- U.S. Department of Labor Clarifies FMLA’s Adult Child Requirements
- January 31, 2013 | Author: David J. Freedman
- Law Firm: Barley Snyder - Lancaster Office
On January 14, 2013, the United States Department of Labor (“DOL”) released an administrator’s interpretation providing clarification on the definition of the term “son or daughter” under the Family Medical Leave Act (“FMLA”). Among other things, the FMLA entitles an eligible employee to take up to twelve weeks of job-protected leave annually to care for a “son or daughter” with a serious health condition. The FMLA defines a “son or daughter” as a “biological, adopted, or foster child, a stepchild, a legal ward, or a child of a person standing in loco parentis,” if the child is under 18 years old. Children over 18 are not covered under the FMLA unless they are “incapable of self-care because of a mental or physical disability.” An adult child satisfies that requirement if the child requires active assistance or supervision “to provide daily self-care in three or more ‘activities of daily living’ (ADLs) or ‘instrumental activities of daily living’ (IADLs),” such as cooking, cleaning, grooming, bathing, dressing, eating, shopping, taking public transportation, and paying bills.
Neither the FMLA, nor its implementing regulations, address whether an employee is entitled to leave to care for an adult child who does not become “incapable of self-care” until after the child turns 18. The DOL’s interpretive guidance clarifies that whether an adult child qualifies as a “son or daughter” under the FMLA must be determined at the time when leave is to commence. As a result, whether the child’s disability arises before or after the child’s 18th birthday is irrelevant. Instead, employers should focus on the child’s current condition.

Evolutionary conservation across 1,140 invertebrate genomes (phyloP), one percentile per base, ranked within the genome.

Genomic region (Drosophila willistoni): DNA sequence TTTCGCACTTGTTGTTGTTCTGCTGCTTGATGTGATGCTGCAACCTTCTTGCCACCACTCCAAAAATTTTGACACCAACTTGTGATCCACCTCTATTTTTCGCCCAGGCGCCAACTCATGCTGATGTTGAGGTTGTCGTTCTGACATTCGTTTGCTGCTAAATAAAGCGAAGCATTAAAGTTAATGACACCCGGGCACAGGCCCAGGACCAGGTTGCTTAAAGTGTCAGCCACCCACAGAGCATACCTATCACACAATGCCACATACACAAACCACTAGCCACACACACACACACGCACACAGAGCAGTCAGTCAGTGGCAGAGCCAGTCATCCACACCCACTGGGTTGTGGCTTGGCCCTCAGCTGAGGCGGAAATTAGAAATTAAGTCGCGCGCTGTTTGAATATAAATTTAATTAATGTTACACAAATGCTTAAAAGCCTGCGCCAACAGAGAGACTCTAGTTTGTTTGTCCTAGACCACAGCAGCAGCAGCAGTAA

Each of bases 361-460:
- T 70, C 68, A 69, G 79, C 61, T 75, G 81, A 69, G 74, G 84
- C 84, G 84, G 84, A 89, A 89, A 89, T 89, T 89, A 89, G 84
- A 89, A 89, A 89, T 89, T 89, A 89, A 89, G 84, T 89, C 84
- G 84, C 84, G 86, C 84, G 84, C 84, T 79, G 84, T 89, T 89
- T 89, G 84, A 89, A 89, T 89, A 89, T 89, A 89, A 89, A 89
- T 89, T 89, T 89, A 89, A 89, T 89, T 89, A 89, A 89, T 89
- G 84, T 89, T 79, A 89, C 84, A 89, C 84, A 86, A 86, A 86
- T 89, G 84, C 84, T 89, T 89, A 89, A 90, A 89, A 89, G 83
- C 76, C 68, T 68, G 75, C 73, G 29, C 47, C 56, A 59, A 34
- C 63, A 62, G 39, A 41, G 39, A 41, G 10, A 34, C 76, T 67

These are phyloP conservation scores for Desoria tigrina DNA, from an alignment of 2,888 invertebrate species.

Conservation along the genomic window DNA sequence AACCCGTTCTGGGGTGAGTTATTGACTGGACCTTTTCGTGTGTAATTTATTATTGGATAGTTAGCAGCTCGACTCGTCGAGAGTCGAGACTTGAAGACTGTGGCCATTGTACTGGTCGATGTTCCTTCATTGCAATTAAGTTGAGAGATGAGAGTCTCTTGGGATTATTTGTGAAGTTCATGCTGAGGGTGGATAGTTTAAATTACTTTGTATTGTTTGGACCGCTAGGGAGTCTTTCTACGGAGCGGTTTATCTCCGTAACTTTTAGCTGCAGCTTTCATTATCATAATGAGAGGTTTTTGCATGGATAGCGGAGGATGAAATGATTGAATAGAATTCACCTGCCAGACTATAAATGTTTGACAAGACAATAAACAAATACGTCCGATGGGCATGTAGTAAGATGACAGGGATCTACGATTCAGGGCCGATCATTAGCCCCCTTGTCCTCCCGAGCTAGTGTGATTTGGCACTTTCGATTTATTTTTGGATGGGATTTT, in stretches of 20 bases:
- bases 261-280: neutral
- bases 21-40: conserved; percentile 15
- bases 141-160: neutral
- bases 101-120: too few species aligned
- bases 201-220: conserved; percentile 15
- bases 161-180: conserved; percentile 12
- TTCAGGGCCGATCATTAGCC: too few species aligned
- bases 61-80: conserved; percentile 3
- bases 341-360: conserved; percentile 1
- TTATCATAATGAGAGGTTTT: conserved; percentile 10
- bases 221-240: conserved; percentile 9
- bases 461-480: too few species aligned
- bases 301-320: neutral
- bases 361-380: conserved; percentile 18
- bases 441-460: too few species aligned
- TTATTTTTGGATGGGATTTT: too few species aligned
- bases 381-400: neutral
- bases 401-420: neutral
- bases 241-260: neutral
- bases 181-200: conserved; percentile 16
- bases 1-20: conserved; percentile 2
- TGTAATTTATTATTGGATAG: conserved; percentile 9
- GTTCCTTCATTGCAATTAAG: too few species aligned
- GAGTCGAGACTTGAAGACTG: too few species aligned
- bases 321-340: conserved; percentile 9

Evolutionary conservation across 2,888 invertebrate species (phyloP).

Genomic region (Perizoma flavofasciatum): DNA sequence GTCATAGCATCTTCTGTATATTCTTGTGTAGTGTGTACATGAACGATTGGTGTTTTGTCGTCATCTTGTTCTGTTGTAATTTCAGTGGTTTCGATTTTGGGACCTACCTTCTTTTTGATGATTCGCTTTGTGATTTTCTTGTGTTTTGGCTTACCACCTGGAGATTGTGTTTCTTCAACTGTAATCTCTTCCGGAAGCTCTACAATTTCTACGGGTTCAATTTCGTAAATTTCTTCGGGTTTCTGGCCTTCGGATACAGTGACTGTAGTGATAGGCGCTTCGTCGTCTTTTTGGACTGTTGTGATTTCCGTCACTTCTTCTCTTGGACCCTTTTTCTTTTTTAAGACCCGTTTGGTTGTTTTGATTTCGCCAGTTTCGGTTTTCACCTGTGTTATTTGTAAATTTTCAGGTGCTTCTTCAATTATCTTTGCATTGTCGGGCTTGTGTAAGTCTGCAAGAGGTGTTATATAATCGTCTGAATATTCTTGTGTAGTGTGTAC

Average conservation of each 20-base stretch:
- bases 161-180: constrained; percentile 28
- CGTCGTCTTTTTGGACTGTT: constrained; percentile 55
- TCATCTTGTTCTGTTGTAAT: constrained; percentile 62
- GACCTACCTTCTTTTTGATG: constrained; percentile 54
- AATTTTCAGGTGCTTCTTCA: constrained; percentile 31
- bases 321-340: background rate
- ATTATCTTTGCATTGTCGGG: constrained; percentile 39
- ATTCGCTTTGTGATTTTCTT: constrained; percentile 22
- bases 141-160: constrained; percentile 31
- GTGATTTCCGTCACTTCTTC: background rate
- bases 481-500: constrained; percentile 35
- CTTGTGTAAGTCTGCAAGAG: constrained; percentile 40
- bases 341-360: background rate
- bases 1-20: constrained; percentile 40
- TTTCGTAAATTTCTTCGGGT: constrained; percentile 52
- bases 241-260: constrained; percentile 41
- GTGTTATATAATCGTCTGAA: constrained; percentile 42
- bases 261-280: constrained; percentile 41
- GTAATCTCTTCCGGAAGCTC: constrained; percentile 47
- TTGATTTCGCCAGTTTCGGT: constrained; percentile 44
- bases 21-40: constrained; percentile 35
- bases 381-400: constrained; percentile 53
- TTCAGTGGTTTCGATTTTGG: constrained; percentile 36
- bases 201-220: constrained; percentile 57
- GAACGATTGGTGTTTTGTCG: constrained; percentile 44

The interpretation also clarifies the interplay between the FMLA’s adult child care requirements and the FMLA’s “military caregiver” provisions. Specifically, an employee is entitled to take up to 26 weeks of job-protected leave in a single twelve-month period to care for an adult child injured during combat, regardless of whether that child is capable of self-care. Once this military caregiver leave expires, however, the employee may take additional leave in subsequent years to care for the same adult child with the same injury only if the adult child, at the time additional leave is to commence, has a mental or physical impairment requiring active assistance or supervision in three or more ADLs or IADLs.
As covered employers know, the FMLA presents a minefield of compliance issues.